Streusel-Topped Pumpkin Loaf
Slightly adapted from

Crumb Topping:

½ c. flour

½ c. dark brown sugar
½ t. pumpkin pie spice
1/8 t. kosher salt
¼ c. cold unsalted butter, cubed

Pumpkin bread:

1 c. flour
1 t. baking soda
½ t. kosher salt
1 c. granulated sugar
¾ c. vegetable oil
2 large eggs
2 t. vanilla extract
1 c. pumpkin purée

2 t. pumpkin pie spice

Preheat oven to 350°F. Spray an 8” x 4” loaf pan with a Baker’s Joy; set aside

Prepare crumb topping: In the work bowl of a large or
mini food processor combine topping ingredients. Pulse until large crumbs are formed; set aside.

In a large bowl, whisk together flour, baking soda, and salt; set aside.

In another large bowl, whisk together sugar, oil, eggs, vanilla, pumpkin, and pumpkin pie spice until smooth and blended. Pour the pumpkin mixture into the flour mixture and whisk until smooth and no lumps remain.

Pour the batter into the prepared pan and top with prepared crumb mix. Bake for 55 to 60 minutes or until the loaf tests done. If you see the top is browning too quickly, loosely tent with foil.

Remove from oven and allow the bread to cool in the pan for 20 to 30 minutes. Transfer to a wire rack to cool completely. Serve warm or at room temperature.

Wednesday, September 22, 2021

Homemade One-Pot Hamburger Helper (with Zucchini!)

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It is officially the first day of fall and, in this household anyway, the official beginning of comfort food season. I thought I would kick off the season with an adapted version of homemade hamburger helper that I found online. What I particularly liked about this version is that it contains vegetables in the form of shredded zucchini that disappears into the mix, so no one’s the wiser. Whether your kids like or don’t like vegetables, they won’t even know they are there in this comforting and delicious casserole. You will find it hearty and satisfying, the kids will love it.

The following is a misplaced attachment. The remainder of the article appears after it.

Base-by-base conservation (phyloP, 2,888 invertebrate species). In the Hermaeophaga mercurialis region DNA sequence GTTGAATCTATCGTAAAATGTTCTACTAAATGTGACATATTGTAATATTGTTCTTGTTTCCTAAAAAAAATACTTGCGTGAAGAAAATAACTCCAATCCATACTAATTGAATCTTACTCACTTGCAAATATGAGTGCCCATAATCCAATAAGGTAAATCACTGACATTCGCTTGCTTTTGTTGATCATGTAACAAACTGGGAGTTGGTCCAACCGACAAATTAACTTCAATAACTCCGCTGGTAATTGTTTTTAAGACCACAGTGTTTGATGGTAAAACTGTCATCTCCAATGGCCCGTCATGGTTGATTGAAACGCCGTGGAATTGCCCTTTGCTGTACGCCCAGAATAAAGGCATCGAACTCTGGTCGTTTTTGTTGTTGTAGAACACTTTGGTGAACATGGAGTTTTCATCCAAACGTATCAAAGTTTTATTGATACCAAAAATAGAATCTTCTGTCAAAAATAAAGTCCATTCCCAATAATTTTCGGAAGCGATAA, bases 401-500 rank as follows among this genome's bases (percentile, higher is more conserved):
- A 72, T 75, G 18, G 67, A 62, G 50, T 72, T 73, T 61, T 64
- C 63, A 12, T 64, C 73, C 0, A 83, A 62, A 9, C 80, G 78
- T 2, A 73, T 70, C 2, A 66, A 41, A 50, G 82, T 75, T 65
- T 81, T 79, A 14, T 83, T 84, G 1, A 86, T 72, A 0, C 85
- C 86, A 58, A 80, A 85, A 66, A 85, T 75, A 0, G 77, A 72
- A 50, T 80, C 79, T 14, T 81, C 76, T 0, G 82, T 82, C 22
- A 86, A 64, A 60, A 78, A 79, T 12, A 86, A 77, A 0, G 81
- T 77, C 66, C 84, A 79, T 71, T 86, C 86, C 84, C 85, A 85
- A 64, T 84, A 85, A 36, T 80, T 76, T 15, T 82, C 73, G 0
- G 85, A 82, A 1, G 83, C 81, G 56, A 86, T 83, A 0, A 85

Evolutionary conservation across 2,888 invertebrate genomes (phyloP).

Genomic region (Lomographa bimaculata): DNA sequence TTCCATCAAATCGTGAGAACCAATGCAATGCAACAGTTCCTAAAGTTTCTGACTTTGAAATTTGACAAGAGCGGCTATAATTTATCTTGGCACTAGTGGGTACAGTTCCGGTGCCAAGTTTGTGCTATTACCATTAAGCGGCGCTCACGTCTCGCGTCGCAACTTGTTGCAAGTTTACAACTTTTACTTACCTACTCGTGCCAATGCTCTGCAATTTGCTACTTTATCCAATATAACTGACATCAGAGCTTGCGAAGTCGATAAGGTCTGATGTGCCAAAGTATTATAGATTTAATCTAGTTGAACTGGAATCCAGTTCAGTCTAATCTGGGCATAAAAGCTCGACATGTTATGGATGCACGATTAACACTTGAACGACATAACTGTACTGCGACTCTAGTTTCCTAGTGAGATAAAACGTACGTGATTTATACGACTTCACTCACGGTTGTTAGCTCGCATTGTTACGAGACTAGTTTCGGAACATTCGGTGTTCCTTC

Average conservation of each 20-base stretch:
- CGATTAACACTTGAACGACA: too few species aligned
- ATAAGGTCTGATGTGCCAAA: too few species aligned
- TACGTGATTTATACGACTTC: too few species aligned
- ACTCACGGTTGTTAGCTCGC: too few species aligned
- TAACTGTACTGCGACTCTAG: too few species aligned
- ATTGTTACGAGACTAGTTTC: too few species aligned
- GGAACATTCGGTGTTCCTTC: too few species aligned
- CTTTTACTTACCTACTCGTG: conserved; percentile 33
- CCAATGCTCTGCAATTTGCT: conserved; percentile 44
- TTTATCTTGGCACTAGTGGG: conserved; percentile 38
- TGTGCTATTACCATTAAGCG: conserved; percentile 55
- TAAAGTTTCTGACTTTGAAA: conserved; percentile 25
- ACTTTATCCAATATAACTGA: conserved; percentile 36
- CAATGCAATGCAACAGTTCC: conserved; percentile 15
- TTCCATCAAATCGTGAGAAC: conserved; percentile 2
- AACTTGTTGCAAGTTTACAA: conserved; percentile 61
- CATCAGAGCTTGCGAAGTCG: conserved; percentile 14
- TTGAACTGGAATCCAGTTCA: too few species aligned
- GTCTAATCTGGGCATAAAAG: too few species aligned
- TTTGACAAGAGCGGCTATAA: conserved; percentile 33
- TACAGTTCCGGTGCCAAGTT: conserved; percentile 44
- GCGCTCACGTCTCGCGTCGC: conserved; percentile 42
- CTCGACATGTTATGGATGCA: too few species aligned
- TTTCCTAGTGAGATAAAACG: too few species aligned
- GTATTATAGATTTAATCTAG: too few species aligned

Homemade One-Pot Hamburger Helper
Adapted from

2 T. olive oil
1 lb. ground chuck
1 medium onion, chopped
Kosher salt and freshly ground black pepper
½ t.
Montreal steak seasoning
1 t. chili powder
1 t. paprika
1 t. garlic powder
10 oz.
medium shells
1 zucchini, grated (about 1 c.)
2 c. beef broth
1½ c. whole milk
1½ -2 c. shredded cheddar cheese
1 T. ketchup

Place beef and onion in a large pot (I used
this one) set over medium/high heat; season with salt and pepper. Cook until the meat is browned, breaking up as you go, 10 to 12 minutes. Stir in the steak seasoning, chili powder, paprika, and garlic powder, and cook another minute.